Image: 123rf.com, Le Moal Olivier

10,000 steps

 

fuelbands

With the Nike fuel band, you measure your physical activity, then get a visual reward when you meet your daily goal.

Thanks to a Father’s Day gift from my wife, I’ve now got something on my right wrist to remind me to stay active. It’s a fuel band from Nike – a wraparound device that measures your daily steps and “fuel.”

I don’t know if fuel is a synonym for calories but the more important measurement for me is steps. Evidently, you need to record a minimum 10,000 steps in a single day (about 5 miles) to keep your weight constant. If you fall below and don’t reduce your caloric consumption, you’re likely to add a pound or more.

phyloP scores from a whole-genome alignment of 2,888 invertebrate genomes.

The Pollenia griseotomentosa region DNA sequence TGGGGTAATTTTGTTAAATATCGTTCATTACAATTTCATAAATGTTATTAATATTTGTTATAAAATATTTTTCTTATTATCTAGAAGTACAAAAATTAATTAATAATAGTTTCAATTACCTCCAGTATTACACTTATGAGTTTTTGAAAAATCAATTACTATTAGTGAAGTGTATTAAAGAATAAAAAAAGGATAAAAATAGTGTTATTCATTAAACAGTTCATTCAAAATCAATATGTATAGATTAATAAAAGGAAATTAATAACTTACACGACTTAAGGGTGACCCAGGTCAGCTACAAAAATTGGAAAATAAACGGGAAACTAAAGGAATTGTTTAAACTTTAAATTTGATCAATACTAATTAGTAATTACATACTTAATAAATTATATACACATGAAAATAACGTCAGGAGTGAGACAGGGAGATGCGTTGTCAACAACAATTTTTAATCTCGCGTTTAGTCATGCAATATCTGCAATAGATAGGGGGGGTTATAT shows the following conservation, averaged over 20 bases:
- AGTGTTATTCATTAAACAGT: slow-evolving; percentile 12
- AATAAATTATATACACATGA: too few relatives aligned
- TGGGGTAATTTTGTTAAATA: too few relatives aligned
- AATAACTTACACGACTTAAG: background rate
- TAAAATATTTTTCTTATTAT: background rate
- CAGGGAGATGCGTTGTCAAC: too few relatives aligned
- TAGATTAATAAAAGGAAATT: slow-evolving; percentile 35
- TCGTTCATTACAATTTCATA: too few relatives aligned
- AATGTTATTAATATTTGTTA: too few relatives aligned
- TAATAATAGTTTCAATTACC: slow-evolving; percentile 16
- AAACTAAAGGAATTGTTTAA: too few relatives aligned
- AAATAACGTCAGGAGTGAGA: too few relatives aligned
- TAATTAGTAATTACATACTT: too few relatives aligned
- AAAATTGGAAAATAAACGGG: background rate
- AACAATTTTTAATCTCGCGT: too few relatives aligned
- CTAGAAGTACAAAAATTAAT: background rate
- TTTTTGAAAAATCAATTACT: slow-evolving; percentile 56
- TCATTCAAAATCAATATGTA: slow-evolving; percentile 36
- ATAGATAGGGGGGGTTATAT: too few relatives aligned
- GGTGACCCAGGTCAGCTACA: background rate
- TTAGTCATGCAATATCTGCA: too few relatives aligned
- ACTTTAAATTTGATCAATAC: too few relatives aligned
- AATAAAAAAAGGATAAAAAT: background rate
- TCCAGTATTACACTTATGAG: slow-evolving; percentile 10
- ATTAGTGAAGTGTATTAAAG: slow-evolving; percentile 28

I already track my weekly exercise – running, swimming, weights, yoga and the occasional treadmill or elliptical session – so adding the fuel band is no big deal. Seeing it constantly on my wrist is a reminder to take the stairs instead of the elevator, to extend the neighborhood walk with Otto by another block or two.

And, of course, meeting or exceeding my daily goal brings a cheap reward: the fuel band spells out “GOAL” in vivid colors.